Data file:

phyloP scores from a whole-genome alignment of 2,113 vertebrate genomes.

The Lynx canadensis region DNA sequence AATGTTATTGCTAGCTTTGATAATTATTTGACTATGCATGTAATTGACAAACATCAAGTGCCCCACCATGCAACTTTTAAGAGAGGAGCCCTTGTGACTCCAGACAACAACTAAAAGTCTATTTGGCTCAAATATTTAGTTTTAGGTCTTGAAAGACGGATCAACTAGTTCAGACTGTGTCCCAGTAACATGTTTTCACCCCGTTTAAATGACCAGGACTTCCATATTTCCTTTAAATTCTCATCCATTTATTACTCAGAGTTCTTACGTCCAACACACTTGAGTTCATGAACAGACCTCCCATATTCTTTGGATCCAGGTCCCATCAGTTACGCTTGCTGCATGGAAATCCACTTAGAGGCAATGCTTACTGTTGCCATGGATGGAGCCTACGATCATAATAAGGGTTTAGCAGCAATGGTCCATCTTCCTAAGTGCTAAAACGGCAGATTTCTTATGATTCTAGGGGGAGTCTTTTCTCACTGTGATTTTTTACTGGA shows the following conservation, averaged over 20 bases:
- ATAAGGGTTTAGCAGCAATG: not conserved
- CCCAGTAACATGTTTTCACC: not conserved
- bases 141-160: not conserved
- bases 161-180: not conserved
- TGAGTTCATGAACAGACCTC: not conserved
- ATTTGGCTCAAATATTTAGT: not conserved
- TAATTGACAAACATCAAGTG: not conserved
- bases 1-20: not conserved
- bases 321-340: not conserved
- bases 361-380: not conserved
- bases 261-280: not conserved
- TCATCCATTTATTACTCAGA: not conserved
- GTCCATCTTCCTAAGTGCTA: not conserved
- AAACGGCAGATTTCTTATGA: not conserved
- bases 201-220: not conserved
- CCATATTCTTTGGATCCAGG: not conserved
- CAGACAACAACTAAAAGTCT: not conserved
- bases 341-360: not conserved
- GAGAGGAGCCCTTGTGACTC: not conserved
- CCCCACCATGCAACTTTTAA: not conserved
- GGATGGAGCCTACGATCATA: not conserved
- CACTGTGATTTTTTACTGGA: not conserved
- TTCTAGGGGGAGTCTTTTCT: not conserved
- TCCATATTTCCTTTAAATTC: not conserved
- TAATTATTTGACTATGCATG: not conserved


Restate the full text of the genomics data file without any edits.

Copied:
phyloP scores from a whole-genome alignment of 2,113 vertebrate genomes.

The Lynx canadensis region DNA sequence AATGTTATTGCTAGCTTTGATAATTATTTGACTATGCATGTAATTGACAAACATCAAGTGCCCCACCATGCAACTTTTAAGAGAGGAGCCCTTGTGACTCCAGACAACAACTAAAAGTCTATTTGGCTCAAATATTTAGTTTTAGGTCTTGAAAGACGGATCAACTAGTTCAGACTGTGTCCCAGTAACATGTTTTCACCCCGTTTAAATGACCAGGACTTCCATATTTCCTTTAAATTCTCATCCATTTATTACTCAGAGTTCTTACGTCCAACACACTTGAGTTCATGAACAGACCTCCCATATTCTTTGGATCCAGGTCCCATCAGTTACGCTTGCTGCATGGAAATCCACTTAGAGGCAATGCTTACTGTTGCCATGGATGGAGCCTACGATCATAATAAGGGTTTAGCAGCAATGGTCCATCTTCCTAAGTGCTAAAACGGCAGATTTCTTATGATTCTAGGGGGAGTCTTTTCTCACTGTGATTTTTTACTGGA shows the following conservation, averaged over 20 bases:
- ATAAGGGTTTAGCAGCAATG: not conserved
- CCCAGTAACATGTTTTCACC: not conserved
- bases 141-160: not conserved
- bases 161-180: not conserved
- TGAGTTCATGAACAGACCTC: not conserved
- ATTTGGCTCAAATATTTAGT: not conserved
- TAATTGACAAACATCAAGTG: not conserved
- bases 1-20: not conserved
- bases 321-340: not conserved
- bases 361-380: not conserved
- bases 261-280: not conserved
- TCATCCATTTATTACTCAGA: not conserved
- GTCCATCTTCCTAAGTGCTA: not conserved
- AAACGGCAGATTTCTTATGA: not conserved
- bases 201-220: not conserved
- CCATATTCTTTGGATCCAGG: not conserved
- CAGACAACAACTAAAAGTCT: not conserved
- bases 341-360: not conserved
- GAGAGGAGCCCTTGTGACTC: not conserved
- CCCCACCATGCAACTTTTAA: not conserved
- GGATGGAGCCTACGATCATA: not conserved
- CACTGTGATTTTTTACTGGA: not conserved
- TTCTAGGGGGAGTCTTTTCT: not conserved
- TCCATATTTCCTTTAAATTC: not conserved
- TAATTATTTGACTATGCATG: not conserved